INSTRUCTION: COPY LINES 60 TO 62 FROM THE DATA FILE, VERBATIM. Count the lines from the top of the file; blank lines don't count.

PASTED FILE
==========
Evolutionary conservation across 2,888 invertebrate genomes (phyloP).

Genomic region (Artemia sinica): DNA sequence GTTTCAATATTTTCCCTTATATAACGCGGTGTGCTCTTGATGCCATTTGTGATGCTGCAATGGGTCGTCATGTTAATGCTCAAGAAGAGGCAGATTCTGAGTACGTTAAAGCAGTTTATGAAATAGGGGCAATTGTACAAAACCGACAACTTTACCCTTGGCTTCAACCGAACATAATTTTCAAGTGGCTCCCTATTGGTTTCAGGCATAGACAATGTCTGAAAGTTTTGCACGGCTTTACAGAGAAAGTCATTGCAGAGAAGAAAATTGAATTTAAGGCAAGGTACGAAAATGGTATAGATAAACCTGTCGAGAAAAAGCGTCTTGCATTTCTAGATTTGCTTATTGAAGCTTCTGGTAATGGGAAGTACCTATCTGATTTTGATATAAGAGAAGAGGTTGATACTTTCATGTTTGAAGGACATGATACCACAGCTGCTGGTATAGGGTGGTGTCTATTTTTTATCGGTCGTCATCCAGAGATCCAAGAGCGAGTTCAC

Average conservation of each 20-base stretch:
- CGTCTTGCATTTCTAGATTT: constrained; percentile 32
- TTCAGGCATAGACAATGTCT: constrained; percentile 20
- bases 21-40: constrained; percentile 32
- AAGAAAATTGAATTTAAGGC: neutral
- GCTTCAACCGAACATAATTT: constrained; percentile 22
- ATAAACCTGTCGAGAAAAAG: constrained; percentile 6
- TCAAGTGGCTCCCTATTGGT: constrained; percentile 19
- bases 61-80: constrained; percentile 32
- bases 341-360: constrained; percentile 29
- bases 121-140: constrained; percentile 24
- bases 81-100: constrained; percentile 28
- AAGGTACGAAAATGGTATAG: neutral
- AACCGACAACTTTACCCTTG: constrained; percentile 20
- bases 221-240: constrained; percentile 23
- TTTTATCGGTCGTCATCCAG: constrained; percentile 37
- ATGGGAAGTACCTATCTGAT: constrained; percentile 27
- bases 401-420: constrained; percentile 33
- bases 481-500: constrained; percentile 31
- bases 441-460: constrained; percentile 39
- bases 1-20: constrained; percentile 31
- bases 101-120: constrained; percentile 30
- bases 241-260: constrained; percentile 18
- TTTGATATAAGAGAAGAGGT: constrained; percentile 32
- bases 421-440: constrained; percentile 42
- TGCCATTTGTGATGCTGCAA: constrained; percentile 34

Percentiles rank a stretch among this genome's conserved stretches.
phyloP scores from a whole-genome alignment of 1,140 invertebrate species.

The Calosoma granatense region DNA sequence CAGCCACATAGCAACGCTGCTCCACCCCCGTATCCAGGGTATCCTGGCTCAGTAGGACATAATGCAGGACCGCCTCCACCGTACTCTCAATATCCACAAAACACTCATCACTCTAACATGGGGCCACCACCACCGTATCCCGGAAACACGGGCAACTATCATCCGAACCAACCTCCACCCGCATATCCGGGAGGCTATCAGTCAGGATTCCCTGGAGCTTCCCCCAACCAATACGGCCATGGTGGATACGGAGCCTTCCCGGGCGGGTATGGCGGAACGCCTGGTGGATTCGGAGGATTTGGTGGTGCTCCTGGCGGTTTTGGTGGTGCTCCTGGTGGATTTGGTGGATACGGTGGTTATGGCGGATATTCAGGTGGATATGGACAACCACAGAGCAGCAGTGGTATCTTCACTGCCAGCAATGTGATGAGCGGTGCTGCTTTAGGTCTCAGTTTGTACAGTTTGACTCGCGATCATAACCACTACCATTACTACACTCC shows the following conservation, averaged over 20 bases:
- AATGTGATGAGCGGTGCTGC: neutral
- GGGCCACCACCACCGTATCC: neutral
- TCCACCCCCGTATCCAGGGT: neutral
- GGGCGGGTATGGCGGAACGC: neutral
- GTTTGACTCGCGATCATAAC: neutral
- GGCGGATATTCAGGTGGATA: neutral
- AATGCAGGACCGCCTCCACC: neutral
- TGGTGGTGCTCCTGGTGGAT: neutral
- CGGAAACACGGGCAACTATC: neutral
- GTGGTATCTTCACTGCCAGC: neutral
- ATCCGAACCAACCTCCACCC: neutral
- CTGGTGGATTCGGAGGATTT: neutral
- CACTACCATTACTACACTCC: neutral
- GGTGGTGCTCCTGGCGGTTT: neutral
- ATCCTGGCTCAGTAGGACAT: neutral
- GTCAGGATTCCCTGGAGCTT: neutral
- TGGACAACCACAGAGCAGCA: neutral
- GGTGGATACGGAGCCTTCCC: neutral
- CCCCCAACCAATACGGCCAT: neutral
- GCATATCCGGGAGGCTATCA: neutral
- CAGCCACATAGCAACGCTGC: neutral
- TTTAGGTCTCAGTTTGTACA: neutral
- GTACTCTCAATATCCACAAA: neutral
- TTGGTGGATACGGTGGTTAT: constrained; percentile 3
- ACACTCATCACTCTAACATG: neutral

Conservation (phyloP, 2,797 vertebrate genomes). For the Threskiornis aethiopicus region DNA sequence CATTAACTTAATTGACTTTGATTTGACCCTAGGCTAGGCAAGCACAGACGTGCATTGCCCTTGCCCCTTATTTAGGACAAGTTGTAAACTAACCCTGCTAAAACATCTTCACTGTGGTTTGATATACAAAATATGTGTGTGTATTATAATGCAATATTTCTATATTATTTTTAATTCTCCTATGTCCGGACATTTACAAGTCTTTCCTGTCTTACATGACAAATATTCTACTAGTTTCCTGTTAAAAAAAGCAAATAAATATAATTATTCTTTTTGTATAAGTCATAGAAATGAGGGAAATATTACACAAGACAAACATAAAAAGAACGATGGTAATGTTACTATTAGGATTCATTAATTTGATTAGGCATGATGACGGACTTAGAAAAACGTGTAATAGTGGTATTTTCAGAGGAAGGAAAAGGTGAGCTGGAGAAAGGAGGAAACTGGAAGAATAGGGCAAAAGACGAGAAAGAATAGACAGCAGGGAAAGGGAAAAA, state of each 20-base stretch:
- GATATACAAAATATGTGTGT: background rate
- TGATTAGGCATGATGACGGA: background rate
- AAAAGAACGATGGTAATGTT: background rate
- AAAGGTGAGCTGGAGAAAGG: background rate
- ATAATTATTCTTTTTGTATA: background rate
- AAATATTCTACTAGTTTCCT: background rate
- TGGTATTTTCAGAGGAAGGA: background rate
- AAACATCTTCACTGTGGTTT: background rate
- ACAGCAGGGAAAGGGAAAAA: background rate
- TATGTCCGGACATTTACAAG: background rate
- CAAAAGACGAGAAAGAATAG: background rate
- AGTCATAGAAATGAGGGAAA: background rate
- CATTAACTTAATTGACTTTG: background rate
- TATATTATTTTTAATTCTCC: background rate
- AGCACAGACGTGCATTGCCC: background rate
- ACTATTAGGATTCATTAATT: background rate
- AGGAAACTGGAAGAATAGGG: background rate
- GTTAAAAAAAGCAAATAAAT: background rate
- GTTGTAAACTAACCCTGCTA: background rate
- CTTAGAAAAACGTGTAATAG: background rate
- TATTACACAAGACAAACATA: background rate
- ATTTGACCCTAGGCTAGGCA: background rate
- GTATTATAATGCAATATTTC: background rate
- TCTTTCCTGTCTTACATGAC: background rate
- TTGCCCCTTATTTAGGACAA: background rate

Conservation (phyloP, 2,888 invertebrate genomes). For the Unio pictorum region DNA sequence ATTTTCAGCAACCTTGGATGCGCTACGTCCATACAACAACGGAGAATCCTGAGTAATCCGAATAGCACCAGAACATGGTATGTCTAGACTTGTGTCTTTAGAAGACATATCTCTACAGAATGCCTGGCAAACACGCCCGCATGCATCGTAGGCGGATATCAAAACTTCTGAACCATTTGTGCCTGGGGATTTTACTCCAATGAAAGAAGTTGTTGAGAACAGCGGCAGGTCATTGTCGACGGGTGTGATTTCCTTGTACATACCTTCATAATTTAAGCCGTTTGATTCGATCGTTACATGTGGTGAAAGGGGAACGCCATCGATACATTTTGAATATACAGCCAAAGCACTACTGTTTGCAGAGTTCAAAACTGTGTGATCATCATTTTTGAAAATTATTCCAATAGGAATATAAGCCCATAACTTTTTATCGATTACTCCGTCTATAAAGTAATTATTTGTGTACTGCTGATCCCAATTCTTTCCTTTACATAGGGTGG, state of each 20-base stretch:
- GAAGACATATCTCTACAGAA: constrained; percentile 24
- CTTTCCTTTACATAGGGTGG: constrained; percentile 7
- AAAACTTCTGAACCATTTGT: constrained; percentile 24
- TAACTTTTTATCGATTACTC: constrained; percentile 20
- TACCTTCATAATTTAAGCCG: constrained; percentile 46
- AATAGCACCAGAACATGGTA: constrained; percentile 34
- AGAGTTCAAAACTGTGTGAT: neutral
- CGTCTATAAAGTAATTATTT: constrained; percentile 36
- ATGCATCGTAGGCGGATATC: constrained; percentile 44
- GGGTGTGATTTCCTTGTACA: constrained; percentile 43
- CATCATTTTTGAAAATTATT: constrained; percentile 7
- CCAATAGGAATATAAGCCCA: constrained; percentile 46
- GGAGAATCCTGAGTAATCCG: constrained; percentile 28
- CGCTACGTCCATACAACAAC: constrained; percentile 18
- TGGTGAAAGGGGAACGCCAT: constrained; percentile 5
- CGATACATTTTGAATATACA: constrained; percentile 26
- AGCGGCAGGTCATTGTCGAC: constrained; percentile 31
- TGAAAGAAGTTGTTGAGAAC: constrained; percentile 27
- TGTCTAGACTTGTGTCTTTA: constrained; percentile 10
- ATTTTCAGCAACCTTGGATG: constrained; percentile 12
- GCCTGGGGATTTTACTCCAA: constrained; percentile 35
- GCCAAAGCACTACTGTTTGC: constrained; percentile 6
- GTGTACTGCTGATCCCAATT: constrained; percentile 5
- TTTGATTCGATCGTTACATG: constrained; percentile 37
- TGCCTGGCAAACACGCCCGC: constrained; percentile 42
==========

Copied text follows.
- AAAAGAACGATGGTAATGTT: background rate
- AAAGGTGAGCTGGAGAAAGG: background rate
- ATAATTATTCTTTTTGTATA: background rate